MELBOURNE – Last Sunday was Father’s Day here in Australia. Father’s Day this year was a unique one for everyone across Australia. Normally, Father’s Day is a day where people all over this country said thanks to their dad for all the things their dad has done for them over the years, usually by buying socks or tools.
But not everyone. Some of us couldn’t see our dads or thank them for what they’ve done for us, and not just because of covid restrictions.
I lost my father to cancer in mid-2016. He was one of the greatest humans I have ever known. I know that sounds a bit cliché, but it’s so true. He was funny, smart, clever and so kind.
I’m lucky enough to share many of the passions he had in life, including music, sports and history. Dad and I barrack for the same Aussie Rules team, and although at times it has been an absolute pain to be a supporter of that team (for the record – for any Aussie readers, the club in question is the Dees), it has certainly changed my life for the better, so I am grateful for that.
So for us, Father’s Day is just a normal day, albeit one with a lot of advertisements leading up to it that are irrelevant and remind us of what we don’t have. It probably does help that Mum has also lost her dad, so it really is just a normal day.
While most people will have had Zoom calls or phone calls with their father, fun games and subtle ways to honor Dad were the order of the day in our house. Indian food for dinner and Darrel Lea Rocky Road for dessert, as well as listening to some of his favorite music during the day, which unfortunately doesn’t get much of a play these days.
This year, we played fun little games to distract ourselves from the fact that it was Father’s Day and the fact that we’re still stuck in really strict restrictions.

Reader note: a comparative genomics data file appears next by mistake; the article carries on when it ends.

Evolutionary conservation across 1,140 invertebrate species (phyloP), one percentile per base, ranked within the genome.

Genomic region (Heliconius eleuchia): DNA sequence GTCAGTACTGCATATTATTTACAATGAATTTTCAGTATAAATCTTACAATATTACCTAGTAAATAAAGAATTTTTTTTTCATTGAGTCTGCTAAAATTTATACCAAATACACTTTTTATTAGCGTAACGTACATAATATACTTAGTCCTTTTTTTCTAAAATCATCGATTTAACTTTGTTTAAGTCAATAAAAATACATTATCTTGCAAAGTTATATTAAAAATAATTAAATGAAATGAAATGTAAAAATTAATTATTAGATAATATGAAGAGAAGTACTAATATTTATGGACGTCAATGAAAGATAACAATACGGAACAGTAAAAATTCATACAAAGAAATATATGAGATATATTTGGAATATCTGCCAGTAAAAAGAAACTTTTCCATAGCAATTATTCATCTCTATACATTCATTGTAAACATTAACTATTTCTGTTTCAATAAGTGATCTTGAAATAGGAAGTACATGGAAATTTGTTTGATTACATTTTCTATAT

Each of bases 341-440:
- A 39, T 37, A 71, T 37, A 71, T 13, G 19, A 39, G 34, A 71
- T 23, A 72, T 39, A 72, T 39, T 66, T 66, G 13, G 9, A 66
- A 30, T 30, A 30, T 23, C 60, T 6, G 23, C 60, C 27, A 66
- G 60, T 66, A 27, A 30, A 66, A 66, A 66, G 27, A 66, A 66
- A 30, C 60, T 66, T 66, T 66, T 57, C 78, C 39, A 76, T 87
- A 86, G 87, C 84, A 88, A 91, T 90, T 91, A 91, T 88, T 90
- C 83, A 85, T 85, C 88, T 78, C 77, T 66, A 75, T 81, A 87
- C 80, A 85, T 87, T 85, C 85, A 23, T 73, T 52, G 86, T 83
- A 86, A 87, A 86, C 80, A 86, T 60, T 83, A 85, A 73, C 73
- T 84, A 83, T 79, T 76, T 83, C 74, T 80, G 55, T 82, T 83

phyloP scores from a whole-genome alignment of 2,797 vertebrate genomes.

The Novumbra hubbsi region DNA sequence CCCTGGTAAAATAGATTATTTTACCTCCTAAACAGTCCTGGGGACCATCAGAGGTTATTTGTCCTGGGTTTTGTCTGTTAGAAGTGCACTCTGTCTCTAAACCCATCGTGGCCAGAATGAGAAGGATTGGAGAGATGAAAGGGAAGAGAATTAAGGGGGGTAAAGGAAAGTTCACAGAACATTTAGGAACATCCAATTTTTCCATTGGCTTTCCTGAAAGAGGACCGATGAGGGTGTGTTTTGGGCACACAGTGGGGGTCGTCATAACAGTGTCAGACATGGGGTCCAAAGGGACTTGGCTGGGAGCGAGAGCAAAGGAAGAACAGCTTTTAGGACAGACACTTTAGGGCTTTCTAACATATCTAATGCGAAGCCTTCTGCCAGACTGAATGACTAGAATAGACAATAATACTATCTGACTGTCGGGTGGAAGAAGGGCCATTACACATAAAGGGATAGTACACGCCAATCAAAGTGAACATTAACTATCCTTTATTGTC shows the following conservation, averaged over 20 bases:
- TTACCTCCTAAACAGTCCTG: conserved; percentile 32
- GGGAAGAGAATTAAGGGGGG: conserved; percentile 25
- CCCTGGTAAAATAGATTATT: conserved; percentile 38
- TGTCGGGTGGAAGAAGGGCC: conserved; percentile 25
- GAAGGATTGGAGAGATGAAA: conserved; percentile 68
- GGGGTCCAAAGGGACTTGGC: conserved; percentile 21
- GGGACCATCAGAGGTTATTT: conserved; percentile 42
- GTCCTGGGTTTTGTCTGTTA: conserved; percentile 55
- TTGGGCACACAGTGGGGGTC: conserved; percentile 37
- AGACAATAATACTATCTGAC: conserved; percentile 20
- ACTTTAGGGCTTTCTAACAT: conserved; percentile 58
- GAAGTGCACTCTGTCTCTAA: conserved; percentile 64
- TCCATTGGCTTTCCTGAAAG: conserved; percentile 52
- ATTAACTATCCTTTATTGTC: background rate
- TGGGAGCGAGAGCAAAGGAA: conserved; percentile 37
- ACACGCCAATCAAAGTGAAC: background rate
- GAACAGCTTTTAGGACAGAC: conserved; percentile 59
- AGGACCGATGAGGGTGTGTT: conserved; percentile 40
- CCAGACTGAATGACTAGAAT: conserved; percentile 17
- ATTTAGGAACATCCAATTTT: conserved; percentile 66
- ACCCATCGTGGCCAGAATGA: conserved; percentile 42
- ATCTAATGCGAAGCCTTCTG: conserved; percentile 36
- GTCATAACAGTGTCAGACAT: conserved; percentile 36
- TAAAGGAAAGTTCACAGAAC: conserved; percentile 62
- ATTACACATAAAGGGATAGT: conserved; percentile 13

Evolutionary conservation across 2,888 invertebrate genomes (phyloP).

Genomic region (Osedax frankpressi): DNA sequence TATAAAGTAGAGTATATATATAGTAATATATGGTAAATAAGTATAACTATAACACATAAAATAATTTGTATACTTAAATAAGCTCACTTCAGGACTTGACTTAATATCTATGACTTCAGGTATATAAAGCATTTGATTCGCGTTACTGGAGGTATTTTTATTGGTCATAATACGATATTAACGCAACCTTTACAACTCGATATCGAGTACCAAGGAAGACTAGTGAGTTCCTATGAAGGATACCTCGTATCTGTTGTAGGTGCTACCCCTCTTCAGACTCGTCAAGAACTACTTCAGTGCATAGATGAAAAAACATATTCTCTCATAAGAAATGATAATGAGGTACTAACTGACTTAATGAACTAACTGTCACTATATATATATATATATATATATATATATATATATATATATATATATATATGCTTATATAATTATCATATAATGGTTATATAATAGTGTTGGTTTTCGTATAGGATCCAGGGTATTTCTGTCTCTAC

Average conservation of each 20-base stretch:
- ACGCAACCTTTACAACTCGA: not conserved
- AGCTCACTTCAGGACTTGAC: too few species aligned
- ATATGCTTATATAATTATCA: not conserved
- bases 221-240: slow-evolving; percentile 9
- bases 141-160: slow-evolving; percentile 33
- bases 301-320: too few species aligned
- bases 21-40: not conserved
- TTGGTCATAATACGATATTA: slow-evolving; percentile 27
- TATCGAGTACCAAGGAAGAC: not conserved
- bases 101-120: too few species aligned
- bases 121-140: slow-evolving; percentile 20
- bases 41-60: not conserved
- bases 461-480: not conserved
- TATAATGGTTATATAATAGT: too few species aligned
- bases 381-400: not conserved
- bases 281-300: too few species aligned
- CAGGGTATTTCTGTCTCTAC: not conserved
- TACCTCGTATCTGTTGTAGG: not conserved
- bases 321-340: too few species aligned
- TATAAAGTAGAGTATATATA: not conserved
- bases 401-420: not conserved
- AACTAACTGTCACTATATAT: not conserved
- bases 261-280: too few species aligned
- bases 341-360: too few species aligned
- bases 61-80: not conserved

Father’s Day this year happened to be the day where our state’s premier announced the roadmap that the state of Victoria, where we live, was going to embark on to ease our current restrictions.
Before the announcement, we were all dreading what the premier was going to announce, but to add a little bit of fun to the situation, we played a game called ‘Announcement Prediction Bingo.’
We all made predictions about what was going to be announced in the roadmap, and put a certain number of them on a handmade bingo card. Once the press conference started, each time one of the predicted announcements we had on our card turned out to be true, we highlighted it. If we got a vertical, horizontal or diagonal row of four, we got a prize, which was a Cadbury Roses chocolate. It made what would have otherwise been a negative press conference more fun to listen to.
This may sound like we didn’t do much in Dad’s honor, but Father’s Day is not the only day in the year where we do things in his honor. His birthday and the anniversary of his death are also days where we as a family do fun things to honor Dad on days that otherwise would have been sad days for our family.
So those of you in Australia (I’m particularly looking at you, my fellow Melbournians) who might be complaining about not being able to see their dad on Father’s Day because of covid restrictions, just be grateful you have a dad to go see at all.
Alyce Collett is a Correspondent with Youth Journalism International.